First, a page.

Louisiana Oil and Gas Producers Lost More Than Two-Thirds of Annual Residential Consumption in Wasted Gas in 2019, EDF Report Finds

April 16, 2023
2 mins read
Louisiana Oil and Gas
Image Source: Pixabay -adam_gorka

The wastage of oil & gas by Louisiana was revealed in a report by the Environmental Defence Fund to the tune of more than $82 million worth of natural gas in 2019, which is more than two-thirds of the state’s yearly residential consumption. More than $82 million worth of natural gas was lost by Louisiana in 2019 due to leaks, venting, or flaring at production sites, according to a study released Thursday by an environmental group & government watchdog organizations.

A consulting firm, Synapse Energy Economics Inc., conducted a study as it lists various environmental groups & municipal, state, & federal agencies among its clients. The report by the EDF (Environmental Defence Fund) said that state fossil fuel producers wasted more than 27 billion cubic feet (760 million cubic meters) of gas in 2019.

According to the report, the state government lost $2.5 million in tax & revenue receipts that year. The percentage of wasted gas was : more than 81% due to leaks, less than 1% from purposeful fuel venting, & 9% due to flaring. Small amounts of gas are vented or burned for a variety of possible reasons involving safety & economics.

A statement accompanying the report said : “That’s enough lost gas to meet more than 2/3 of residential natural gas demand in the state for a year.” A major component of natural gas is methane, which is a major contributor to climate change, making it an environmental hazard. Methane causes much more harm to the atmosphere in the short term as compared with carbon dioxide.

As a natural byproduct of exploration, natural gas is found at virtually every oil well. As it is colorless & odorless, natural gas is difficult to detect without expensive thermal imaging equipment. As such imaging technology becomes more accessible, scientists have begun finding significant methane leaks across the globe. As the federal Environmental Protection Agency considers rules aimed at preventing gas releases, including inspection requirements for well sites, the EDF report is considered timely.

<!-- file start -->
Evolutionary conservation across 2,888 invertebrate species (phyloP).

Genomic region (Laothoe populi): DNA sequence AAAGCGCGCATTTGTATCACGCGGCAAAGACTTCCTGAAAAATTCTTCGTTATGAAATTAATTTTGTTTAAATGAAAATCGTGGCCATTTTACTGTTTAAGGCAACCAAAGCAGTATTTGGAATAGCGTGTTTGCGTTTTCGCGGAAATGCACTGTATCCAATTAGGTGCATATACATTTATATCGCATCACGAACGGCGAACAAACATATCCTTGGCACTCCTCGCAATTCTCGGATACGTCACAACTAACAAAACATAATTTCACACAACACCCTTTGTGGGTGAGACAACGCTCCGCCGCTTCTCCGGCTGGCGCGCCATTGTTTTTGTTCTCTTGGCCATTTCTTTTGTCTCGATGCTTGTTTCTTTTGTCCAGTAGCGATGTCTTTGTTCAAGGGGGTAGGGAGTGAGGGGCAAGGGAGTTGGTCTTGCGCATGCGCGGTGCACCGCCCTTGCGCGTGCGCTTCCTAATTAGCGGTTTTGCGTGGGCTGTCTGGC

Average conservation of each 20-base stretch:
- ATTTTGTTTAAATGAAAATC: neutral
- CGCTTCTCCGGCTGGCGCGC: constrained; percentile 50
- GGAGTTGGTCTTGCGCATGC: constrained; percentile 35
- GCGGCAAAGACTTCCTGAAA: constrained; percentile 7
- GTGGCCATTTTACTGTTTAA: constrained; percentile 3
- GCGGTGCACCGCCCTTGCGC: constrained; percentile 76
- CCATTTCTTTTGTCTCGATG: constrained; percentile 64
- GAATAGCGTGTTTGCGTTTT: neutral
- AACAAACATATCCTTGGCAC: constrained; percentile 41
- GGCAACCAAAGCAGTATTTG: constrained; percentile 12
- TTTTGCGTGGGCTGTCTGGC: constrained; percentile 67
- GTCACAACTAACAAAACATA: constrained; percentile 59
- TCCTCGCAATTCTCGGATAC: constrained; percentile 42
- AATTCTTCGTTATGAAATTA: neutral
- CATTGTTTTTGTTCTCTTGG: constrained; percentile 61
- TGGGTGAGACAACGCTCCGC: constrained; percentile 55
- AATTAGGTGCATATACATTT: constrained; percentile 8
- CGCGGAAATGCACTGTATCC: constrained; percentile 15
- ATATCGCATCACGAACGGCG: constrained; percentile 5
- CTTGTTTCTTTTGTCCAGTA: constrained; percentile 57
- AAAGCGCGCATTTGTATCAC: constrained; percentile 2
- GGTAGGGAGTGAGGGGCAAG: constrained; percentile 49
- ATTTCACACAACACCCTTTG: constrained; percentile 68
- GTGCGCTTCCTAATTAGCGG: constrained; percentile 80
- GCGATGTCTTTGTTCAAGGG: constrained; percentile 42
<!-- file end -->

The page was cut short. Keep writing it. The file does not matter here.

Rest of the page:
Louisiana state is also setting in motion a process for developing rules to deal with the issues. The government of Louisiana missed out on an estimated $2.5 million in lost tax & royalty revenue in 2019 due to the 27 billion cubic feet of oil & gas methane wasted from Louisiana’s 31,000 active onshore wells.

EDF was joined by two watchdog groups in calling for policies to address the issue. Autumn Hanna, Vice President at Taxpayers for Common Sense, said in a statement, “Outdated policies keep billions of dollars’ worth of natural gas from getting to market at a time when budgets are tight & energy security is important as ever.”

Jan Miller of the Louisiana Budget Project added, “When the industry is allowed to waste natural gas, it robs the state of important tax revenue, which then has to be made up through other taxes or else leave the state without the revenue it needs to fund critical programs”.

A leading cause of methane waste in the state is flaring, which is the combustion of a gas prior to releasing it. Regulators prefer flaring over venting because it‘s less harmful to the atmosphere when a facility absolutely has to release methane.

Govind Tekale

Embarking on a new journey post-retirement, Govind, once a dedicated teacher, has transformed his enduring passion for current affairs and general knowledge into a conduit for expression through writing. His historical love affair with reading, which borders on addiction, has evolved into a medium to articulate his thoughts and disseminate vital information. Govind pens down his insights on a myriad of crucial topics, including the environment, wildlife, energy, sustainability, and health, weaving through every aspect that is quintessential for both our existence and that of our planet. His writings not only mirror his profound understanding and curiosity but also serve as a valuable resource, offering a deep dive into issues that are critical to our collective future and well-being.

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